Army Pvt. Felix Longoria, a native of the small South Texas
town of Three Rivers whose remains were returned from Luzon, in the Philippines,
for burial four years after World War II ended Mr. Longoria’s widow,
Beatriz, had been denied use of a hometown funeral chapel because the Longorias
were Mexican-American. She was told that the "white people would not stand
for it." Mr. Kennedy had indicated that he would handle the arrangements
for burial (in the segregated "Mexican" cemetery separated by a barbed
wire), but would not allow the use of the chapel for the wake
Letter to LBJ
After being telephoned by the Longoria family on January 10,
1949, Dr. Garcia called Mr. Tom Kennedy the Funeral Director of
Three Rivers Funeral Home only to be rebuffed. It was then that Dr. Garcia
wrote this letter to U.S. Senator Lyndon Johnson asking for his intervention.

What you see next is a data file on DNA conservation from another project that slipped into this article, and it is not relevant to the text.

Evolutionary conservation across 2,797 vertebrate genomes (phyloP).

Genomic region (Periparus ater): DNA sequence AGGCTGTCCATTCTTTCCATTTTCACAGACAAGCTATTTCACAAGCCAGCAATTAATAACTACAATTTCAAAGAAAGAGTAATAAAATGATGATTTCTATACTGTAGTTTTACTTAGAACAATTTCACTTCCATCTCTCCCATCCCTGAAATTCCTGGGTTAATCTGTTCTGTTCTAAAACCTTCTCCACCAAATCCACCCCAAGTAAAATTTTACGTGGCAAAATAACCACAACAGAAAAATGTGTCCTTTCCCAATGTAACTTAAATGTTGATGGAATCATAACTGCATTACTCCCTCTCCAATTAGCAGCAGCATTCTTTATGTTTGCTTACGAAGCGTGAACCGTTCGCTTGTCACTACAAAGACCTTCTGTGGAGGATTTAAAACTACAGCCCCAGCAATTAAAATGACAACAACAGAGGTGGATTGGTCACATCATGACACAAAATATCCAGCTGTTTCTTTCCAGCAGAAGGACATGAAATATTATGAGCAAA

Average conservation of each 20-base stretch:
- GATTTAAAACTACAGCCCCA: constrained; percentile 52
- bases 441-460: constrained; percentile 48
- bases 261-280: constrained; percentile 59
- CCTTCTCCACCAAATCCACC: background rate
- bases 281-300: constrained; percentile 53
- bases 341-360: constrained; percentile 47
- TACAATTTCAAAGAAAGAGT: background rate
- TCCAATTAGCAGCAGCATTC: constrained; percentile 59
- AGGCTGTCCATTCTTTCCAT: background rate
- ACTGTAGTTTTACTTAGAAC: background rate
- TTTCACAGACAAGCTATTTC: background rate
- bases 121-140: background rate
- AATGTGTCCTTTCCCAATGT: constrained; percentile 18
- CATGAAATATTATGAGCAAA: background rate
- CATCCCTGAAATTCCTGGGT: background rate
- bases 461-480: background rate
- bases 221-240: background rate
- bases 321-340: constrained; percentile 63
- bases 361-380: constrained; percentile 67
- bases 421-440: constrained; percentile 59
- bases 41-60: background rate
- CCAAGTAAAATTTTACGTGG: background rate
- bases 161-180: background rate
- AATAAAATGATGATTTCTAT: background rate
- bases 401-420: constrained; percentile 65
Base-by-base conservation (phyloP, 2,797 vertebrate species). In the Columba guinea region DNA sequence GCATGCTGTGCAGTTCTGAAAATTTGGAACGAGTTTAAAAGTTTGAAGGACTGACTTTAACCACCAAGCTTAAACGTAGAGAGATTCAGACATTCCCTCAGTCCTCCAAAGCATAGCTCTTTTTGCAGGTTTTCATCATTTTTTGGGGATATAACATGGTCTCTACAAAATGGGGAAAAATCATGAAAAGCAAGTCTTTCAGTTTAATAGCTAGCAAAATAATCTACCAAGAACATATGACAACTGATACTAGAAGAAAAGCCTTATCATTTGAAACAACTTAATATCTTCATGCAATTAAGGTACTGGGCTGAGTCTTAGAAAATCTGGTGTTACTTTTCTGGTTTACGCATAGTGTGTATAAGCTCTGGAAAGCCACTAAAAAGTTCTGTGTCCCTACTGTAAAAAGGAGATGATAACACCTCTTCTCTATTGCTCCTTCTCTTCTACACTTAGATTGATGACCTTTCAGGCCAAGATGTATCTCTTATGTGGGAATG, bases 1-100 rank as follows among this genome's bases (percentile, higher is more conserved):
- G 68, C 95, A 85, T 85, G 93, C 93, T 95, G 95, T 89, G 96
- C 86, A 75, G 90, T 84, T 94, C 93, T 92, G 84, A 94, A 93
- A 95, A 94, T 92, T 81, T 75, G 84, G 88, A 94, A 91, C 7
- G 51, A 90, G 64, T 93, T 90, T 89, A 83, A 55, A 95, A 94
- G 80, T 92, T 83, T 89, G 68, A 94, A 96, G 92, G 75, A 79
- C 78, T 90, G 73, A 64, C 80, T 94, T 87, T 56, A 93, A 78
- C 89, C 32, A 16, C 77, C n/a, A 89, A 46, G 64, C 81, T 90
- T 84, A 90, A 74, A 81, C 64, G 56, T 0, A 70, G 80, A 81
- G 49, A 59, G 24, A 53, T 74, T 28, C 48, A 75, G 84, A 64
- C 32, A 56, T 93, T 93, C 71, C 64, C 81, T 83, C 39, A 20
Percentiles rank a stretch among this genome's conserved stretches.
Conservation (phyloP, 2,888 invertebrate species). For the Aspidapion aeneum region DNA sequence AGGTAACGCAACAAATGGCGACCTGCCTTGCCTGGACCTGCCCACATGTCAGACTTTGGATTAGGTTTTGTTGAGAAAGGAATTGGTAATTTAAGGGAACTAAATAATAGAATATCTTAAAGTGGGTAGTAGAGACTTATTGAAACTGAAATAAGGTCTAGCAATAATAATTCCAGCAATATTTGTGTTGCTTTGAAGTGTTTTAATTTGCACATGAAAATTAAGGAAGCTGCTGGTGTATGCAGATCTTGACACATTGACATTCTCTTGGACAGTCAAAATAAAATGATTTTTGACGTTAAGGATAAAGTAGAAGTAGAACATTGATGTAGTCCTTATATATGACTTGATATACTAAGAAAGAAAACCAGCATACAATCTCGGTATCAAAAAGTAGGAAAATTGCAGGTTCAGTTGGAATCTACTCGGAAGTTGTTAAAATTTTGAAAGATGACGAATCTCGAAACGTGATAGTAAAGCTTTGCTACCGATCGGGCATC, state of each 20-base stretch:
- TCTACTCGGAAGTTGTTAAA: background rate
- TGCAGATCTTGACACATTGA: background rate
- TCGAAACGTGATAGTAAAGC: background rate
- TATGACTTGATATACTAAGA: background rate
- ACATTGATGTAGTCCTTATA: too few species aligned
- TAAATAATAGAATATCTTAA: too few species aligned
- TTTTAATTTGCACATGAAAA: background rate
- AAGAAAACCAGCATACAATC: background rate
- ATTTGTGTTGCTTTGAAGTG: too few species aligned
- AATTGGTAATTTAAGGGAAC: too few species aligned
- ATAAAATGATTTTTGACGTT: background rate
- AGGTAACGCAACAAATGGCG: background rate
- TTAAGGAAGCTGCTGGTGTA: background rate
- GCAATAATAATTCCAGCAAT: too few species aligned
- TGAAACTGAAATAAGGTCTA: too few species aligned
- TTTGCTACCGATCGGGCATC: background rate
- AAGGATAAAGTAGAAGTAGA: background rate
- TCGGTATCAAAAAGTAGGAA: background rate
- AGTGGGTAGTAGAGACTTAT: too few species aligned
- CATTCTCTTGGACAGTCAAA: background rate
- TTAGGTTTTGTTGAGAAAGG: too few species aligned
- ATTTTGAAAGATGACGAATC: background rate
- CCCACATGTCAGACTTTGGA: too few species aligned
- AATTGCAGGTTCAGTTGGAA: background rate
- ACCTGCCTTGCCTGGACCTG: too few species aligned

The incident drew commentary from the national news media Drew Pearson,
Walter Winchell, and Westbrook Pegler. Walter Winchell said, "The state
of Texas, which looms so large on the map, looks mighty small tonight…"
Because of the largely negative attention that Texas received, Dr.
Garcia and his family received many insults and threats.
Telegram from LBJ
By the afternoon of January 11, Dr. Garcia began issuing announcements
of a protest meeting. During the meeting of more than 1,000 people, later
that evening, the telegram from Senator Lyndon Johnson was read. This event
established Dr. Garcia as a force and voice of Mexican-Americans. The G.
I. Forum’s credibility was also established as a state organization that
could mobilize action and attention.